Chip designer Tachyum plans to assemble the first test kits for the 128-core Prodigy Universal Processor later this year. Eligible partners can pre-order the kits.
Tachyum introduced Prodigy at the Hot Chips show in 2018. The universal processor can handle both CPU and GPU tasks and can basically execute any type of machine code via binary translation. The company has high hopes for the processor, which is significantly faster than existing solutions from Intel and AMD, costs a third of the price, and consumes ten times less power.
They do not seem to be able to fully meet this last claim; The Prodigy T16128-AIX can draw up to 950 W of power. This is the flagship model with 128 cores, 5.7 GHz frequency, 64 PCIe 5.0 lanes and 16 DDR5 memory channels (up to 8TB RAM in total). The processor can reach speeds of 90 FP64 TFLOPS (90 trillion ‘floating point operations’ per second).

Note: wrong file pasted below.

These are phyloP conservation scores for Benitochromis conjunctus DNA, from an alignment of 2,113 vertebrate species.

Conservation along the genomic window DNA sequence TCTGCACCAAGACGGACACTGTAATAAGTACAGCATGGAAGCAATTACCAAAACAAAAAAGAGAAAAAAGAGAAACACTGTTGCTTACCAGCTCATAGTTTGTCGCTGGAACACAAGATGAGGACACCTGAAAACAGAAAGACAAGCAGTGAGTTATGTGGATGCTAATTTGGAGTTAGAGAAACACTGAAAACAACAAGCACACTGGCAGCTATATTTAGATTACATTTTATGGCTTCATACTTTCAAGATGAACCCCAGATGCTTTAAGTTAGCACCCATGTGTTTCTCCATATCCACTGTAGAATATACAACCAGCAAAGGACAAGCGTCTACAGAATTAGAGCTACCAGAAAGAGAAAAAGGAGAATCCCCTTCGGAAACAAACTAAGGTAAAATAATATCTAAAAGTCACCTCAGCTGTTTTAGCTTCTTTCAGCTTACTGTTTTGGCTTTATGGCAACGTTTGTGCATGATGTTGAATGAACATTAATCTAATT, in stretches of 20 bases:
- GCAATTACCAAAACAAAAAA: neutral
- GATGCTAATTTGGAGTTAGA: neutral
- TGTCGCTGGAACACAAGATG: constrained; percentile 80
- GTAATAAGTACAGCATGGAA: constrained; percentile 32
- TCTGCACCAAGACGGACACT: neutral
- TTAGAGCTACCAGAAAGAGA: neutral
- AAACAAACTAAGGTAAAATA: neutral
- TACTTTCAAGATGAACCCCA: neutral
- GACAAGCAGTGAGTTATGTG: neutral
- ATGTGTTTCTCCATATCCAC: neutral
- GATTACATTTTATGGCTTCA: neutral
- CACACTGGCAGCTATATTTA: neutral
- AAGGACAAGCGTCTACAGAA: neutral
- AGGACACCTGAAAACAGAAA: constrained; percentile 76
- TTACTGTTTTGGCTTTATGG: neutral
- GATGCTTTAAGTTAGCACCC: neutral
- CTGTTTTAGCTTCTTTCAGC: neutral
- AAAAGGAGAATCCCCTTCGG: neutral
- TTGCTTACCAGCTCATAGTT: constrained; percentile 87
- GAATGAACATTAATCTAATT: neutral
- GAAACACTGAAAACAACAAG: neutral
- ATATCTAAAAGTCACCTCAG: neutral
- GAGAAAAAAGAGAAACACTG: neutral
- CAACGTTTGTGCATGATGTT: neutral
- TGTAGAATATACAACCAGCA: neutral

By comparison: AMD’s Instinct MI250X can handle up to 96 FP64 TFLOPS and uses ‘only’ 560 W of power. The biggest difference is that Instinct is a so-called “accelerator”: a GPU that speeds up the computing power of CPUs in supercomputers. But Tachyum’s Prodigy processor is an ‘all-in-one’ solution.
Prodigy Universal Processors series.
Prodigy is built on the VLIW architecture (‘very long instruction word’), but must also be able to execute x86, arm and risc instructions via software emulation. This emulation would result in a 30 to 40 percent speed loss, but Tachyum still hopes to be able to compete with Intel and AMD.
We’ll see to what extent Tachyum can meet expectations. All predictions so far are based on simulations. The first ‘real’ Prodigy chips will be produced in December. If all goes well, Tachyum wants to start mass production in the first half of 2023.
A test rig for Tachyum’s Prodigy CPU.
Sources: Tachyum, Tom’s Hardware
Source: Hardware Info